PSYS 371 WEEK FOUR
PSYS 371 WEEK FOUR PSYS 371
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This 6 page Class Notes was uploaded by Erin@BSU on Monday February 8, 2016. The Class Notes belongs to PSYS 371 at Ball State University taught by Rohrer in Summer 2015. Since its upload, it has received 19 views. For similar materials see Applied Behavior Analysis in Psychlogy at Ball State University.
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Date Created: 02/08/16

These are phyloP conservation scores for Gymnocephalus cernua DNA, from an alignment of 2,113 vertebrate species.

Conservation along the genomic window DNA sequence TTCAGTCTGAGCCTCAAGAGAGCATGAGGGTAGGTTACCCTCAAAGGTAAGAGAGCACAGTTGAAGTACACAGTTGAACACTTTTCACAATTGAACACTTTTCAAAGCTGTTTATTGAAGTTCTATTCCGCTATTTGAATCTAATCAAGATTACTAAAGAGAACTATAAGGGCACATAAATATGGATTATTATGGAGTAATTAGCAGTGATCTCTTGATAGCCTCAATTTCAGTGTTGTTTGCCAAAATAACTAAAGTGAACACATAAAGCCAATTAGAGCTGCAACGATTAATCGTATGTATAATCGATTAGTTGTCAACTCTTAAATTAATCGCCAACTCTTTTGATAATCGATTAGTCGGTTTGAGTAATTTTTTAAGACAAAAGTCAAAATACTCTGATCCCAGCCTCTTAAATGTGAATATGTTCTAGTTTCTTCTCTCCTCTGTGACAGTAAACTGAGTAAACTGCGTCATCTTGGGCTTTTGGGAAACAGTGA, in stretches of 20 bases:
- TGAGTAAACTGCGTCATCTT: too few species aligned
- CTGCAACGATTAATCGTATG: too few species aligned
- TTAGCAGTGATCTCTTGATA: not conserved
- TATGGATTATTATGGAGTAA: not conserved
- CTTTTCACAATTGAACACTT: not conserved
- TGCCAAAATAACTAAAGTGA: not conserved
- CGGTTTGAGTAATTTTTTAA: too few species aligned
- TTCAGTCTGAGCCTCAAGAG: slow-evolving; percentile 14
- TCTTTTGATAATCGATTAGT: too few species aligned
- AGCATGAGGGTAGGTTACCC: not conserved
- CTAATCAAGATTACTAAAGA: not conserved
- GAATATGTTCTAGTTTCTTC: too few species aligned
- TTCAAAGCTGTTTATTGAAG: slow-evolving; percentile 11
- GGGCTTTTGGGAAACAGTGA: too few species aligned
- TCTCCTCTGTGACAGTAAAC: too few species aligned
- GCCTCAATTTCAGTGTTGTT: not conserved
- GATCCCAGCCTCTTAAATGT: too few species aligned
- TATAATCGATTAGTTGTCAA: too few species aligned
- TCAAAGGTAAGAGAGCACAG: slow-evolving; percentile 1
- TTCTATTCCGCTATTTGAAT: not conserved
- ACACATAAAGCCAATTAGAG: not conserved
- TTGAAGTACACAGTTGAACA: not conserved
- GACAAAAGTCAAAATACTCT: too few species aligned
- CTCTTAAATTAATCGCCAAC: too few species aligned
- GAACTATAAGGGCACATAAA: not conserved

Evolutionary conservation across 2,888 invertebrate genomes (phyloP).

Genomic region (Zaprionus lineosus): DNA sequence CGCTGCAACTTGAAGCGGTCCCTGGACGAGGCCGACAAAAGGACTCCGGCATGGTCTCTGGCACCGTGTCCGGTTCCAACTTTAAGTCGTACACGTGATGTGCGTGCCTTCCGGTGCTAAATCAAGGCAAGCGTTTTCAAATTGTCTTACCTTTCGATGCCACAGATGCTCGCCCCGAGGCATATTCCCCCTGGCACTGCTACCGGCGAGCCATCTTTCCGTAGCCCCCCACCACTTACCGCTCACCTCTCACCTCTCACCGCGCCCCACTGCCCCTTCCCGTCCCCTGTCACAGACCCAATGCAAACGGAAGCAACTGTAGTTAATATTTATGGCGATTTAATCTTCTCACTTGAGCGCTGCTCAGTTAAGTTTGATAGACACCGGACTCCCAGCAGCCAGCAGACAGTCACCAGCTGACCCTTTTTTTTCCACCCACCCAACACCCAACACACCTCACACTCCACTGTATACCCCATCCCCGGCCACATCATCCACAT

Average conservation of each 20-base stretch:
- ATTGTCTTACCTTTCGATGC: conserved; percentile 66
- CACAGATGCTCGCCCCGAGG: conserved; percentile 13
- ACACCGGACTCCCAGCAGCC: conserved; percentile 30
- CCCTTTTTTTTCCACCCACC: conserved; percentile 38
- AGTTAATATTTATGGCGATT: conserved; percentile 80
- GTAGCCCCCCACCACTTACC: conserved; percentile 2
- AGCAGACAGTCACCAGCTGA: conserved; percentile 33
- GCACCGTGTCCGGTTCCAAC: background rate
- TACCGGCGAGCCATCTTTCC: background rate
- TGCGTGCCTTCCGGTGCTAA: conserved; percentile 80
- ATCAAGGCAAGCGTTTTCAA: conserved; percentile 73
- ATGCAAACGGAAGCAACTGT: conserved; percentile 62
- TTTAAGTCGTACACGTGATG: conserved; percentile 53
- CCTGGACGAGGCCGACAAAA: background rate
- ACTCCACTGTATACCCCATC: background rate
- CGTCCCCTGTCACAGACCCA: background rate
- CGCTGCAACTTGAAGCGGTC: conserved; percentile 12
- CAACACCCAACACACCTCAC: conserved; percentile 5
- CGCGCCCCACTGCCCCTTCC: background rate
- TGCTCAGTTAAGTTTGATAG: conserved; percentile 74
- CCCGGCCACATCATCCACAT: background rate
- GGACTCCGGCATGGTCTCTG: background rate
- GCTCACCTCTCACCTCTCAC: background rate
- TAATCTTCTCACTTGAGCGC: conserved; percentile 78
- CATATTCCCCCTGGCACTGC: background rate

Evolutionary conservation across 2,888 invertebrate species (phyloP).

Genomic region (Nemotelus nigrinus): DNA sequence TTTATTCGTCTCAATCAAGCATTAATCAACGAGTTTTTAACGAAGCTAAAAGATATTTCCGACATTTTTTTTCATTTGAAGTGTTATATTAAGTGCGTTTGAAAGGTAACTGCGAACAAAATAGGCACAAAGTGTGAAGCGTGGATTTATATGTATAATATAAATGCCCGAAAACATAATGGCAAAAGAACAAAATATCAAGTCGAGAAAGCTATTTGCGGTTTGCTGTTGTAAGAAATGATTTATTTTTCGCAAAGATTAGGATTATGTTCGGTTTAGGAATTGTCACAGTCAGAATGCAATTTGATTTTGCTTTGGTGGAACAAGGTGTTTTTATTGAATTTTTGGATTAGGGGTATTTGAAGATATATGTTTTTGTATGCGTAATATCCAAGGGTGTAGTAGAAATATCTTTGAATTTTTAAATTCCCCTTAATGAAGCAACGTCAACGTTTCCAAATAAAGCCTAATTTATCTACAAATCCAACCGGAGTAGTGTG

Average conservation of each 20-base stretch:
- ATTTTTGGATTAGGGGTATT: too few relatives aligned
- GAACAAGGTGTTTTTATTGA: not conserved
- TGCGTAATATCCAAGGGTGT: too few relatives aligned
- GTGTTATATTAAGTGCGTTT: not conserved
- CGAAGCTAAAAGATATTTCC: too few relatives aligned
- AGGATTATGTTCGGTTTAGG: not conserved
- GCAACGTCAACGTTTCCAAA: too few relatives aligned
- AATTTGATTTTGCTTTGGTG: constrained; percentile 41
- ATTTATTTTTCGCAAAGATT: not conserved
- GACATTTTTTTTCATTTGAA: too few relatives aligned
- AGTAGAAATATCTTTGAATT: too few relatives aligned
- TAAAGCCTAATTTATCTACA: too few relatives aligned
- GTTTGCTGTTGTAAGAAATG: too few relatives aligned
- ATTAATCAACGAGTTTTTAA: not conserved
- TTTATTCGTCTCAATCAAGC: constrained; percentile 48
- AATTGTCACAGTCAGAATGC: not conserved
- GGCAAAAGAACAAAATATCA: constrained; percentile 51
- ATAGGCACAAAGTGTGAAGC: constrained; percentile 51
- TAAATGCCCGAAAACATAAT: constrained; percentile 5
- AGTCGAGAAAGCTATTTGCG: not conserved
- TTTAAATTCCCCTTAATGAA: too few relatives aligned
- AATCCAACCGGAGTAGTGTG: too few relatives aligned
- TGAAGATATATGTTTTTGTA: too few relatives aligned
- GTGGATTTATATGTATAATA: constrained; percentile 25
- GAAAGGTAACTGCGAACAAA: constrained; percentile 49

PSYS 371 Unit 2 Notes 2/3/16 Respondent Conditioning of Reflexive Behavior (CH 3) Respondent Conditioning Unconditioned stimulus (ignites behavior) = unconditioned response o Not learned, innate; usually physiological o i.e. food…. salivation, high temperature…. sweating) o (Doesn’t need to be learnedinstinctive) o “automated behavior” behaviors that occur without thought Neutral stimulus= no unconditioned response o Response must be learned; when paired with unconditioned stimulus becomes conditioned response o i.e. music paired with food…. salivation o music…. salivation Higher Order Conditioning Music/Food…….Salivation; Music…..Salivation Candlelight/ Music…..Salivation; Candlelight….Salivation Other examples: o SLP: child cannot Speak Well…..Bad Feelings (need to talkdon’t want to talk don’t like SLP) higher order is SLP o Dated a guy 3 years ago and walked in the woods often, present day have a new boyfriend who you go camping with…you two walk in the woods and bad feelings overcome you (larger than conscious physiological response) Higher Order Conditioning for Real Life…… Can you think of an example of higher order conditioning that has IMPORTANT REAL Life relevance? Respondent Extinction Trying to remove paired response When the association ceases to produce conditioned response o i.e. music is no longer paired with food How long will it take? o About the same amount of time it took to get into your subconscious o Once that person or environment gets cuts out of the picture, it is easier to forget or uncondition oneself out of the behavior CounterConditioning (removing stimulus & add incompatible stimulus to initial expected response) Respondent extinction paired with incompatible stimulus Example? Aversion therapy o Ex: drink alcohol with drug to get sick & stop drinking o Ex: Electric shock when thinking about topic at risk Positive Reinforcement (CH 4) & Conditioned Reinforcement (CH 5) Increasing Behavior with Positive Reinforcement Reinforcement always increases behavior What is Positive Reinforcement? Positive reinforcers ALWAYS ALWAYS ALWAYS increases behavior o And if they don’t? –It’s not really a reinforce Examples: o Speech therapy: every attempt = gets to shoot a basket (if destructive) o Psychrelated: sing a song when wanting client to perform task o Nursing: stickers Operant Conditioning What is operant? –Conditioning that operates on the environment What are the stimulants in the environment that impact behavior? Changing the environment changes the behavior ENVIRONMENT CHANGE = BEHAVIOR CHANGE Ex: mom calling on Sunday = sick on Sunday, change call time to Wed = sick on Wed Why Reinforcement Selection is Critical You want the reinforcer to be valid o Why is it important for the reinforcer to be valid? If you want to reinforcer a particular behavior, the reinforcer must reinforce the behavior; therefore, it does what is is intended to do Select a reinforcer that affects the behavior in the way you intend o It’s not a reinforcer if it doesn’t work 2/5/16 How to Select a Reinforcer Case study design o What do you know about this individual? o What motivates them? o What stimulates them? Basic Motivation Theory o If you can determine the motive the individual is trying to satisfy, then you find a reinforcer that satisfies the original motive o Motives change…so should your reinforcer The reinforcer has to do better than the motive Ex: why would you move to an apartment if it’s not better in some way? Reinforcer Selection Strategies Presuming you are not God, you can never be 100% certain of the individual’s motive(s) or if the reinforcer you think will work will actually work Basic hypothesis testing o Hypothesize which reinforcer might satisfy the motive (i.e. affect behavior) o Select reinforcer(s). NOTE the (s)!!! o Test out your theory (implement the plan/ reinforcers) o Collect data o Analyze data (is it working?) o Adjust the plan/ reinforcers as necessary Always Use Yourself as the 1 Reference What reinforces your behavior? Do the same reinforcers always hold the same power? –Probably not! o So don’t expect the reinforcers you select for your client to always hold the same reinforcement power for him/her either! Why/ when do you shift reinforcers? o You probably have different reinforcers BUT each still satisfies the motive Have a menu of reinforcers available that you presume will satisfy the motive! Premack Principle (matching new behavior with established behavior) Examples: food (becomes stimulant to taking medications 3x a day), prayer before bed Why does the Premack Principle work? –use old behavior to ignite new one Satiation (you’re good) What is satiation? o Bored with it, not needed Ex: after eating, foot won’t be reinforcer Ex: Mom tells you you’re doing a good job 3x a day, but when Dad tells you that, it’s twice a year, once (no longer motivates bc it happens so often) Immediacy Relationship to reinforcement? o Is the reinforcer happening at the time of the event? When is an immediate reinforcer helpful? o After a behavior When is a delayed reinforcer helpful? o Gratification If reinforcer happens after the behavior, results are shown (positive) Delayed gratification: job after college (it doesn’t happen immediately) Rules Why are rules important? o Structure, consistency, predictability Why is is helpful to know the rules? o Will be likely to comply more quickly Can behavior change without knowing the rules? o Yes, but it takes longer…sometimes much longer Continuous reinforcement is rare. o How quickly they learn about the behavior & the consequence Intermittent reinforcement is typical. o More energy into an object sometimes working o Trying to get pen to work by blowing into it/ shaking it Contingent vs. NonContingent Reinforcement Contingent: reinforcer only occurs when behavior is being performed to criteria o Most of the time want contingent reinforcement NonContingent: reinforcer occurs regardless of behavior performance reaching criteria Consider examples & consequences o 100%, 80%, 50%, 0% Contingency o Ex: Contingent Reinforcement We’ll go bowling if you clean you room (Contingent) (Noncontingent) if bowling before trying as reward Your “A” was contingent on your behavior (studying/read) SLP: What is the contingency you want in the end Today this is really good, but next week I want it this way Behavior Prediction Based on Contingency Behavior…. Consequence…. Prediction Process of Positive Reinforcement Select Behavior Select Reinforcer Apply Reinforcer Wean the Program Pair natural Reinforcer with benefit o SLP: client can now be understood Increasing Behavior with Conditioned Reinforcement (CH 5) Conditioned vs. Unconditioned Reinforcers Unconditioned: o Reinforcer happens naturally (food, water, etc.) o Unconditioned reinforcers = Primary reinforcers Conditioned: (had to learn that they were a good thing) o The reinforcer was learned through association o Conditioned reinforcers = Secondary reinforcers o Ex: a smile, food, vacation Conditioned Reinforcers & Backup Reinforcers Conditioned Reinforcers: o There is no intermediary between the behavior & the reward (Note: this does NOT imply immediacy, A vacation may not happen immediately, but it is still a conditioned “secondary” reinforcer) o Ex: graduation Backup Reinforcers o When the stimulus becomes a conditioned reinforcer through association with other reinforcers o Ex: $$$. For most of us, money only holds value because of what we can do with it. The things you purchase with your $$$ are the Backup Reinforcers. o Ex: tokens are meaningful to the degree the backup reinforcers matter (prizes) o Ex: Getting an “A” on a test (reinforcer) o Ex: Good grades (backup reinforcer)